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Accounting for Changing Earnings Inequality in Costa Rica, 1980-99

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  • TH Gindling
  • Juan Diego Trejos

Abstract

After declining from the mid-1970s to the mid-1980s, inequality in monthly earnings in Costa Rica stabilised from 1987 to 1992 and then increased from 1992 to 1999. In this article, we use recently developed techniques to measure the extent to which these changes in earnings inequality were the result of changes associated with the distributions of personal and workplace characteristics of workers or the earnings differences associated with those characteristics. We present evidence that the most important cause of the fall in inequality prior to 1987 was a decline in returns to education. Inequality stopped falling in Costa Rica in the 1990s in part because returns to education stopped falling. The most important cause of rising inequality in monthly earnings in the 1990s was an increase in the proportion of workers working a non-standard work week (part-time or over-time).

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Bibliographic Info

Article provided by Taylor & Francis Journals in its journal Journal of Development Studies.

Volume (Year): 41 (2005)
Issue (Month): 5 ()
Pages: 898-926

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Handle: RePEc:taf:jdevst:v:41:y:2005:i:5:p:898-926

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  1. Horton, Susan & Kanbur, Ravi & Mazumdar, Dipak, 1991. "Labor markets in an era of adjustment : an overview," Policy Research Working Paper Series 694, The World Bank.
  2. David H. Autor & Lawrence F. Katz & Alan B. Krueger, 1997. "Computing Inequality: Have Computers Changed the Labor Market?," NBER Working Papers 5956, National Bureau of Economic Research, Inc.
  3. Gindling, T. H. & Terrell, Katherine, 2004. "Minimum Wages, Inequality and Globalization," IZA Discussion Papers 1160, Institute for the Study of Labor (IZA).
  4. Juhn, Chinhui & Murphy, Kevin M & Pierce, Brooks, 1993. "Wage Inequality and the Rise in Returns to Skill," Journal of Political Economy, University of Chicago Press, vol. 101(3), pages 410-42, June.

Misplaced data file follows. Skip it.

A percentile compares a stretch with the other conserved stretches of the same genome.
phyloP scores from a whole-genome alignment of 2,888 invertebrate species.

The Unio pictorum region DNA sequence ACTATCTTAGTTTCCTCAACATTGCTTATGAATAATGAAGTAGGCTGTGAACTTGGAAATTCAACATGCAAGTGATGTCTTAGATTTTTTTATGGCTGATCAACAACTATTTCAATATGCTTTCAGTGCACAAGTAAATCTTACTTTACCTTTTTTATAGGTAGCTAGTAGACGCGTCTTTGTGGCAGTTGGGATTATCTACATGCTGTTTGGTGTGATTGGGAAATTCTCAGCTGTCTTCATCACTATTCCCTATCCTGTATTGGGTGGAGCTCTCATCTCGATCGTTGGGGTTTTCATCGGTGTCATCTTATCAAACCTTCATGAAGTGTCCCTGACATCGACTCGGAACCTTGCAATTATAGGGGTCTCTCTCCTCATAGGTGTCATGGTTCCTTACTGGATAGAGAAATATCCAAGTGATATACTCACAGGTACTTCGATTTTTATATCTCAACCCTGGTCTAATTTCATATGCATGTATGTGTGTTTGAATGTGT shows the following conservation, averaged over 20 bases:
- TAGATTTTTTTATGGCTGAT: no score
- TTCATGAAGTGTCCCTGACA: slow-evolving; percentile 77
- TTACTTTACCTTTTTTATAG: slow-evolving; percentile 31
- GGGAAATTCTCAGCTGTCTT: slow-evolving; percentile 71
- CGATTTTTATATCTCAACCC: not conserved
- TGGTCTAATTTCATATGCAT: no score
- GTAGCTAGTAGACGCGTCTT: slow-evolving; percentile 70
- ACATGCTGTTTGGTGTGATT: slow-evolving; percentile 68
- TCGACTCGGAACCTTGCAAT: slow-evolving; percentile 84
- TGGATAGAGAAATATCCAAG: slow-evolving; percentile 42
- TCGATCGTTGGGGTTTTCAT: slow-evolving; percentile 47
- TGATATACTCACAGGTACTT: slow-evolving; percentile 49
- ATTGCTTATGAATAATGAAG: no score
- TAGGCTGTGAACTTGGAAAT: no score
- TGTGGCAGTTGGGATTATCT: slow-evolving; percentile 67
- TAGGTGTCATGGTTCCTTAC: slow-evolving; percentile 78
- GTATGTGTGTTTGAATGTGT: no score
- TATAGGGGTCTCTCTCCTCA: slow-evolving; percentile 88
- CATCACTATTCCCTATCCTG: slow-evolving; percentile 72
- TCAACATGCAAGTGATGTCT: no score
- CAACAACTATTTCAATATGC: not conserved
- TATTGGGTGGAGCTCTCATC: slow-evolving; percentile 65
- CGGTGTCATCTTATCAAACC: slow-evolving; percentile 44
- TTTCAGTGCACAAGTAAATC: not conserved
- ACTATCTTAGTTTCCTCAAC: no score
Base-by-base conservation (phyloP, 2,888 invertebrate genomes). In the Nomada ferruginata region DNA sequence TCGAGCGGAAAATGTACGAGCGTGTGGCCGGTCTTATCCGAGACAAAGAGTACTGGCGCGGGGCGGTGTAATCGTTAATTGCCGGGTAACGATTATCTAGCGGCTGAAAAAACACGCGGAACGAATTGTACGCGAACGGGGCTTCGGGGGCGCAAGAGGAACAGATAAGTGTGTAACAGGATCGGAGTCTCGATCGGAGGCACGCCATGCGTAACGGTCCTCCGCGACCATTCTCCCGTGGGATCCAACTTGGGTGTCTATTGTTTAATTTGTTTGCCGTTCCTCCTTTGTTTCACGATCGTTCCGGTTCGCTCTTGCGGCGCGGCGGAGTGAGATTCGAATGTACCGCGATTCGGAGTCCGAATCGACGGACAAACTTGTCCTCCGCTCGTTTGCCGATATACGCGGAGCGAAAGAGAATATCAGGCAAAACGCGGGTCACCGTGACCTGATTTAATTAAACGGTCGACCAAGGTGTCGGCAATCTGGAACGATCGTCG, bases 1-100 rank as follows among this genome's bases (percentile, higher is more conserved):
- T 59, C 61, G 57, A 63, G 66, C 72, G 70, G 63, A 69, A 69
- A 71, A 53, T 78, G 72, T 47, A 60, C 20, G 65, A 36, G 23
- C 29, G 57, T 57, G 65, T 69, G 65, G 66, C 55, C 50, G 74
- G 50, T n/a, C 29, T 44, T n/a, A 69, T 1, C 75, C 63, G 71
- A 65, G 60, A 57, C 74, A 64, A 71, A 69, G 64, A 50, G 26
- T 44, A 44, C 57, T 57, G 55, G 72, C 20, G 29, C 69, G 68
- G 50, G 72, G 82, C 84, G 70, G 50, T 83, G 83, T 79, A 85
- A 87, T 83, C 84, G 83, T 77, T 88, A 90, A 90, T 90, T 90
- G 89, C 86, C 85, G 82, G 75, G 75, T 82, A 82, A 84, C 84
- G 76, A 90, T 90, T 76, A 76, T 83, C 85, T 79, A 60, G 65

5. Funkhouser, Edward, 1998. "Changes in the returns to education in Costa Rica," Journal of Development Economics, Elsevier, vol. 57(2), pages 289-317.
  6. Katz, Lawrence F. & Autor, David H., 1999. "Changes in the wage structure and earnings inequality," Handbook of Labor Economics, in: O. Ashenfelter & D. Card (ed.), Handbook of Labor Economics, edition 1, volume 3, chapter 26, pages 1463-1555 Elsevier.
  7. Berman, Eli & Bound, John & Griliches, Zvi, 1994. "Changes in the Demand for Skilled Labor within U.S. Manufacturing: Evidence from the Annual Survey of Manufactures," The Quarterly Journal of Economics, MIT Press, vol. 109(2), pages 367-97, May.
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Cited by:
  1. Gindling, T.H., 2009. "South-South Migration: The Impact of Nicaraguan Immigrants on Earnings, Inequality and Poverty in Costa Rica," World Development, Elsevier, vol. 37(1), pages 116-126, January.
  2. Chris SAKELLARIOU, 2009. "Changing Wage Distributions and the Evolution of Wage Inequality in Indonesia:1994 – 2007," Economic Growth centre Working Paper Series 0906, Nanyang Technolgical University, School of Humanities and Social Sciences, Economic Growth centre.
  3. Kang, Byung-Goo & Yun, Myeong-Su, 2008. "Changes in Korean Wage Inequality, 1980−2005," IZA Discussion Papers 3780, Institute for the Study of Labor (IZA).
  4. Alejos, Luis Alejandro, 2003. "Contribution of the determinants of income inequality in Guatemala," MPRA Paper 42757, University Library of Munich, Germany.
  5. Ayal Kimhi, 2004. "Growth, Inequality and Labor Markets in LDCs: A Survey," CESifo Working Paper Series 1281, CESifo Group Munich.

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